My article “New Exhibition Featuring Picasso, O’Keeffe, Hopper and Many Others Brings Modernism Into Focus” appears in Smithsonian magazine. Here’s the lede:
All the remarks had been made, and the thank yous delivered at the recent opening reception for the Smithsonian American Art Museum’s new exhibition “Crosscurrents: Modern Art from the Sam Rose and Julie Walters Collection.” Then Rose and Walters indicated they had one final thing to announce: They were gifting David Smith’s 1952, Agricola IV to the museum.
Virginia Mecklenburg, the museum’s chief curator who had been seeking a key Smith work for the collection for 25 years, was speechless. “When they come up for sale, they’re priced way beyond the museum’s ability to acquire them,” she said of Smith’s works. The announcement further surprised her, since the collectors had just purchased the sculpture at auction last spring.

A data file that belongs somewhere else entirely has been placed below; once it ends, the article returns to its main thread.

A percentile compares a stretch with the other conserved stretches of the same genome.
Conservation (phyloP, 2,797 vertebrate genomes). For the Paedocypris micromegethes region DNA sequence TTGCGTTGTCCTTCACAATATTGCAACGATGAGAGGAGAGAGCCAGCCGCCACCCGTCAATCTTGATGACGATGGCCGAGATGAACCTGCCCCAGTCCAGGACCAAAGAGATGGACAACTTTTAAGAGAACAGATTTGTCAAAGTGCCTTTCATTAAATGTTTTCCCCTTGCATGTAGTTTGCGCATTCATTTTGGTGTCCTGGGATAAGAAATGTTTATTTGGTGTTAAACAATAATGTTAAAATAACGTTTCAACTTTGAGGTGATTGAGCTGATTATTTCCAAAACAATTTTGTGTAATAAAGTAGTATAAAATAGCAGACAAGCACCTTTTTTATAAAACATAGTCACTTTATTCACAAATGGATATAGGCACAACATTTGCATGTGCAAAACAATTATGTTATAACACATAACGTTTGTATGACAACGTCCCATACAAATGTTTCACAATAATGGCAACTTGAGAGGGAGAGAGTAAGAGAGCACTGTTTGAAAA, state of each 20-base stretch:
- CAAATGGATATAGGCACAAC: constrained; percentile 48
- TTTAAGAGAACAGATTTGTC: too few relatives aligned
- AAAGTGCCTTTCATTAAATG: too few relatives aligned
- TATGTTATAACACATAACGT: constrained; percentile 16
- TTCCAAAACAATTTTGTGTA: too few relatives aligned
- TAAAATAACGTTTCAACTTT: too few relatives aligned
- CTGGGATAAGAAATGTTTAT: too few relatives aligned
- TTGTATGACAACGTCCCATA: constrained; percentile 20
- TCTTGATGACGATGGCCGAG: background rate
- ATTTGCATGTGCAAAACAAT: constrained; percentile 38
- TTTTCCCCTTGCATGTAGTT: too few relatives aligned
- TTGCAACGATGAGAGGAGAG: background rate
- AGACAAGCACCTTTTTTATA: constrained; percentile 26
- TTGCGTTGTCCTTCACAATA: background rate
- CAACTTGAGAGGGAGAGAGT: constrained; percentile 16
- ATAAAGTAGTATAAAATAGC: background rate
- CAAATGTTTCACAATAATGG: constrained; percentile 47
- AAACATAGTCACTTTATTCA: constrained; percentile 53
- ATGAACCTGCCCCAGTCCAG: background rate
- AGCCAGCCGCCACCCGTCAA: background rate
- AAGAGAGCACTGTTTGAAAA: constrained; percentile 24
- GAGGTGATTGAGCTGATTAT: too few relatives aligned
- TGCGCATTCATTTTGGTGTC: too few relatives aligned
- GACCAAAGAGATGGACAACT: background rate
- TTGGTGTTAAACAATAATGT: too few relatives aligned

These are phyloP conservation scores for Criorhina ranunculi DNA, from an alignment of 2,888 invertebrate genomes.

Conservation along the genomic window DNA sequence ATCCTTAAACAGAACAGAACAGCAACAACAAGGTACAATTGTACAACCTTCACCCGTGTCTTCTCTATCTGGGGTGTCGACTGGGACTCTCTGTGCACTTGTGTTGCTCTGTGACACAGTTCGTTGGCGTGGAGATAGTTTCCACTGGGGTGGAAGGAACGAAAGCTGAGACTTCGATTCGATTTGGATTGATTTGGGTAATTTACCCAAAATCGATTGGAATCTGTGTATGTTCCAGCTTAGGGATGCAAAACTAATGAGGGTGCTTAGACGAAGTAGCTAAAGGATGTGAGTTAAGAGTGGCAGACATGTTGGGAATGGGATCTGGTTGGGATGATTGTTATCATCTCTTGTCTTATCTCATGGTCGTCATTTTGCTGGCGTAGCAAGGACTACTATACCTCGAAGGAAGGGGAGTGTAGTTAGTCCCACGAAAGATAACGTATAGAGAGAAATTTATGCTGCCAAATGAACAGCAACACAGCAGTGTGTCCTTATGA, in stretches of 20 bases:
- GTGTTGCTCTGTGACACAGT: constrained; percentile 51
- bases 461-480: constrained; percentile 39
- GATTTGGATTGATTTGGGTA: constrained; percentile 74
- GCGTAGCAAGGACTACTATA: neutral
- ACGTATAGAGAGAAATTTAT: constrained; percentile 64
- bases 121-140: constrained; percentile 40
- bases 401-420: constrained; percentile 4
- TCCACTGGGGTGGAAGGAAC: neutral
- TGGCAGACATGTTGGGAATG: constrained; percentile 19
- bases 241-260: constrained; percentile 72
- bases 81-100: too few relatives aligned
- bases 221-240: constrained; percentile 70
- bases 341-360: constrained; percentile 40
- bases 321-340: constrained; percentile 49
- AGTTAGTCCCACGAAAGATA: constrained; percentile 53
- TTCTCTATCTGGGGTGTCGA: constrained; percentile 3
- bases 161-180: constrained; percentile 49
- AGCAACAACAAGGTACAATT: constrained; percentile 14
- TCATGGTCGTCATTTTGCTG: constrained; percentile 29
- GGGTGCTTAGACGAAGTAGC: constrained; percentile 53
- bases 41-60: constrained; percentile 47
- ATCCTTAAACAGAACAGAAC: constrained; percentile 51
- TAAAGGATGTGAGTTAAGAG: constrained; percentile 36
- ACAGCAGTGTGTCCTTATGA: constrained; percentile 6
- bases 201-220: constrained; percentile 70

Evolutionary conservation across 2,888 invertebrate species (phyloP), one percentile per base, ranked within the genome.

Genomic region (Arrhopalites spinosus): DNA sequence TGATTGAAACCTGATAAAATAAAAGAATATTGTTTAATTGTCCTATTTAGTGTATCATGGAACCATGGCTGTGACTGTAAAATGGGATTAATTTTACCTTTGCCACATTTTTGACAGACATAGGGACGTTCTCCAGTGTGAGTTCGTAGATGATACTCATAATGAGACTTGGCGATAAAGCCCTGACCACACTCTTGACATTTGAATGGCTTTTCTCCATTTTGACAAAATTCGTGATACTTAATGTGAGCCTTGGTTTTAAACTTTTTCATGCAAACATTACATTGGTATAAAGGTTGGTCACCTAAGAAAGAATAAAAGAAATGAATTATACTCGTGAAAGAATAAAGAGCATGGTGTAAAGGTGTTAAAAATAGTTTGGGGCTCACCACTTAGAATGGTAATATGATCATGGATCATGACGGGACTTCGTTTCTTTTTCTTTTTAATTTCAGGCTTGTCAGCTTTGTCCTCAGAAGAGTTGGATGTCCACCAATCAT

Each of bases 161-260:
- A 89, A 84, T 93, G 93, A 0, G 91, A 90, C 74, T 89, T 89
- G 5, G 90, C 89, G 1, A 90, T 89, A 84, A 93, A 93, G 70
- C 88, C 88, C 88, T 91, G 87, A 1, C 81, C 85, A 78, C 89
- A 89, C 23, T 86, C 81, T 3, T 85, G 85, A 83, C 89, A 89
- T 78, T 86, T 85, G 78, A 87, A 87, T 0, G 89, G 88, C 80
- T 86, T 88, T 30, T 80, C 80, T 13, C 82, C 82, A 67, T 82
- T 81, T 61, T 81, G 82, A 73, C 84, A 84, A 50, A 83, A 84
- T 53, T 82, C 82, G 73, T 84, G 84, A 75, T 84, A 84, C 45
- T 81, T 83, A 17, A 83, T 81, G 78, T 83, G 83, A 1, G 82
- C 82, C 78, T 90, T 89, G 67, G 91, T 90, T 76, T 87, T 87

“They hadn’t even owned it maybe six months,” Mecklenburg said.
The museum’s first major Smith sculpture appears in the last gallery of “Crosscurrents,” an exhibition of 88 works by 33 artists on view through April 10, 2016. The show, which focuses on 20th-century paintings and sculptures, traces the inception and development of Modernism as part of an exchange of ideas between European and American artists.